By Leika Kihara and Yoshifumi Takemoto
TOKYO (Reuters) – Policymakers around the world may debate ways to deal with the volatility of bitcoin and other cryptocurrencies but imposing global, across-the-board regulations on their trading won’t be easy, a senior Bank of Japan official said on Thursday.
South Korea and China have tightened regulations but Japan wants to ensure any rules that it adopts won’t hinder innovation, said Hiromi Yamaoka, head of the Japanese central bank’s division on payment and settlement systems.
“There’s undoubtedly growing interest among global policymakers on how to deal with cryptocurrencies,” Yamaoka, whose division also oversees cryptocurrencies, told Reuters.
“Japan’s approach would be to think about how to curb excesses without discouraging innovation,” he said.
Alarmed by the global boom, national authorities across the globe, particularly in Asia, have attempted to put the brakes on trading of cryptocurrencies. Fears of a wider clampdown pushed bitcoin down nearly 20 percent last week.
Yamaoka said while there were some “speculative moves” in the cryptocurrency market, it was hard to say whether bitcoin was experiencing a bubble because cryptocurrencies have no underlying assets to measure their real value.
It will also be hard to define which cryptocurrency needs to be regulated and for countries to agree on a uniform set of rules, given it isn’t easy to come up with common regulations even for traditional banking services, he said.
“It’s uncertain whether global cooperation would mean global regulation…It may mean sharing a common view on the risks involved in cryptocurrency trading and seeking to send out a common message,” he said. “Global harmonization may not necessarily mean global regulation.”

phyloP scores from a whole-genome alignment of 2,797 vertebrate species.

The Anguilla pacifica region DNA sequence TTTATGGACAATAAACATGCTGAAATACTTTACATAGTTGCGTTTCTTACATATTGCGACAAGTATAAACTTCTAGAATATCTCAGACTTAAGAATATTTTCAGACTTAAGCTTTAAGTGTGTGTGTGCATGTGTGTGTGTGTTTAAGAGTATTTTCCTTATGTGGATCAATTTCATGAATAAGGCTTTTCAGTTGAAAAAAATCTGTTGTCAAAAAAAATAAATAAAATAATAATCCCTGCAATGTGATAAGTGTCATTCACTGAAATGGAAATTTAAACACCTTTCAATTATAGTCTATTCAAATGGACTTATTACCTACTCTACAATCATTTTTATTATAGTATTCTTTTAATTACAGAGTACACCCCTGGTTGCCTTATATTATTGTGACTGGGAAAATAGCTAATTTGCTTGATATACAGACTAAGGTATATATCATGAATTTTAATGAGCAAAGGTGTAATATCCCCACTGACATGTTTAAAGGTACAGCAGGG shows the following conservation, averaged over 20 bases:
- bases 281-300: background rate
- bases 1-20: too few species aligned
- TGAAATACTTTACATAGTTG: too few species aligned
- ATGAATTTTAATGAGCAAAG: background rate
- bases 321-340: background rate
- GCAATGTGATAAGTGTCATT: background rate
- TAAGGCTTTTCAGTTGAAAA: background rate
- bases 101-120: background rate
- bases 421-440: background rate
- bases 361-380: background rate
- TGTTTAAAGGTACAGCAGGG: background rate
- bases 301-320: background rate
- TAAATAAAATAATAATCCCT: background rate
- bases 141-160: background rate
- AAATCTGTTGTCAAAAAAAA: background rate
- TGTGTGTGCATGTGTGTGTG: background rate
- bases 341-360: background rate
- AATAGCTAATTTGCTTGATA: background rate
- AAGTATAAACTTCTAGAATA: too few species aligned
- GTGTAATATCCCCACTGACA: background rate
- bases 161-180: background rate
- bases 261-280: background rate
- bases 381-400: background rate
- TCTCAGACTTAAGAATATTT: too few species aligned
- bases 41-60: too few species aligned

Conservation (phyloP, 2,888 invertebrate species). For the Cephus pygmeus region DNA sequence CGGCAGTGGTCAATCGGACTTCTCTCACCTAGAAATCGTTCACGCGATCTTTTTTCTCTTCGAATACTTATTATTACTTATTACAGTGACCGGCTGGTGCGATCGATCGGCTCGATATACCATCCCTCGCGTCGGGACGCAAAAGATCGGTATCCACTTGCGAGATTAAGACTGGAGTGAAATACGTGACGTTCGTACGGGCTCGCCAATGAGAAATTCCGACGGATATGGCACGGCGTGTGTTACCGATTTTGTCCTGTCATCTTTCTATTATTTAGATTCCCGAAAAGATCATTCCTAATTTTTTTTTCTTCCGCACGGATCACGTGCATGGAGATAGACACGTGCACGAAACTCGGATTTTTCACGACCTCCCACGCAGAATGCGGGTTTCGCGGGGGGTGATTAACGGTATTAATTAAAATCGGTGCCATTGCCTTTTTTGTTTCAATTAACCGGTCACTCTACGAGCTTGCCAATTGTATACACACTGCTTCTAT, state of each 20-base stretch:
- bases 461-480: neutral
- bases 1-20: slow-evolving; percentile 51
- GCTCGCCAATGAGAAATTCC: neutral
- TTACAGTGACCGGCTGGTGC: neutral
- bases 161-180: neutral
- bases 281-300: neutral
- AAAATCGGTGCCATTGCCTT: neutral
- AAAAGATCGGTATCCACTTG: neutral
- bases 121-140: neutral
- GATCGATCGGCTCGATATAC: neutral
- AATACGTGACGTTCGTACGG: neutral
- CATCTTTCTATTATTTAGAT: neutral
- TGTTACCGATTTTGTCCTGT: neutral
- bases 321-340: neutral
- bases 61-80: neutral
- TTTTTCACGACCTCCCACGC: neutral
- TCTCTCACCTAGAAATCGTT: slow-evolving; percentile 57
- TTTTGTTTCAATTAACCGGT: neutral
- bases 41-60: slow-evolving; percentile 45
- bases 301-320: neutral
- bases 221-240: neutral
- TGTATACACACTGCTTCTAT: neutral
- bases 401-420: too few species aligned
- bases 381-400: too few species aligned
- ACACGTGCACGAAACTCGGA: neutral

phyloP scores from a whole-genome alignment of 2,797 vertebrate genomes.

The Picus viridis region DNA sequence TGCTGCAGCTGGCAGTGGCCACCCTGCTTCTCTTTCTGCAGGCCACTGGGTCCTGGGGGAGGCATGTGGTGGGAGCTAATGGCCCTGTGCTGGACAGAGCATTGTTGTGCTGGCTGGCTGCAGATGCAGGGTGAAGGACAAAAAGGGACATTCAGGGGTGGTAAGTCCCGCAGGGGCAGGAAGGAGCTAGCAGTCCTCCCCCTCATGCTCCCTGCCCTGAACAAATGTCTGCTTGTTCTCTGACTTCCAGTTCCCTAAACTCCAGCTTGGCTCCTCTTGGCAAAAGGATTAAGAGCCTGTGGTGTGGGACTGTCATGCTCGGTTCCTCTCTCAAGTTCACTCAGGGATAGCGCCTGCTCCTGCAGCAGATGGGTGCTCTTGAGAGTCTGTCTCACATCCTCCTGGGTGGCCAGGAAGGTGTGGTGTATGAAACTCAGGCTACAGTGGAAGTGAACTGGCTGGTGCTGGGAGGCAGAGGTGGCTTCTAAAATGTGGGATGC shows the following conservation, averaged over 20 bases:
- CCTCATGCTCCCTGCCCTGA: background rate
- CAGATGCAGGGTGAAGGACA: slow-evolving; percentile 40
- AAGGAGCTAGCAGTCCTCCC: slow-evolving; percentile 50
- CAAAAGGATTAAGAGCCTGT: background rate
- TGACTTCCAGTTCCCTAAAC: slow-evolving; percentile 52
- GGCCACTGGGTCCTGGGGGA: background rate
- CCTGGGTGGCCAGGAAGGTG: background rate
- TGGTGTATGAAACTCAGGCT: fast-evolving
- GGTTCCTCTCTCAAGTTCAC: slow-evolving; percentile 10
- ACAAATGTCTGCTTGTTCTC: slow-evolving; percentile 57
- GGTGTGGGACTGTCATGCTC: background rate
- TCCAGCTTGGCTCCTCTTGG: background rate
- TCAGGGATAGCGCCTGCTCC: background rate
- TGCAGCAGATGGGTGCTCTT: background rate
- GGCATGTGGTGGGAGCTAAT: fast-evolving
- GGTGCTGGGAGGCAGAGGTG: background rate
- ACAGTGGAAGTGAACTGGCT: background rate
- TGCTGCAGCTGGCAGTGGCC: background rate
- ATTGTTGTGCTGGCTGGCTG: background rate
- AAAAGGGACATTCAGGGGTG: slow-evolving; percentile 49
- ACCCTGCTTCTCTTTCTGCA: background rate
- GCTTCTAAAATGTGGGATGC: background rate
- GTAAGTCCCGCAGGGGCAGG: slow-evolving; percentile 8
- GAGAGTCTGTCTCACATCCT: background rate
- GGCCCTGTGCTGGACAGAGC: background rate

NO MAJOR PROBLEMS SO FAR
France has urged for debate on bitcoin at a meeting of G20 major economies in Argentina in March. Germany has also said any attempt to regulate cryptocurrencies must be on a global scale.
Yamaoka said while cryptocurrency prices have been volatile, they have yet to disrupt Japan’s banking system as cryptocurrencies are hardly used for payments and settlements.
As long as they are not used much for payments and settlements, they won’t affect monetary policy much, he said.
But policymakers need to check how much exposure banks have, how much funds are investing in them globally, and how much leverage investors are taking, Yamaoka added.
“So far, I don’t think there are any big problems. But we need to look carefully,” he said.
“If the exposures turn out to be huge, we may need to follow up and work to maintain financial stability together with the Financial Services Agency.”
Japan’s global share of the bitcoin market jumped after a clampdown last year by Beijing. The government in April granted cryptocurrencies legal status as a means of settlement and recognized several digital currency exchanges.
(Additional reporting by Yoshifumi Takemoto; Editing by Jacqueline Wong)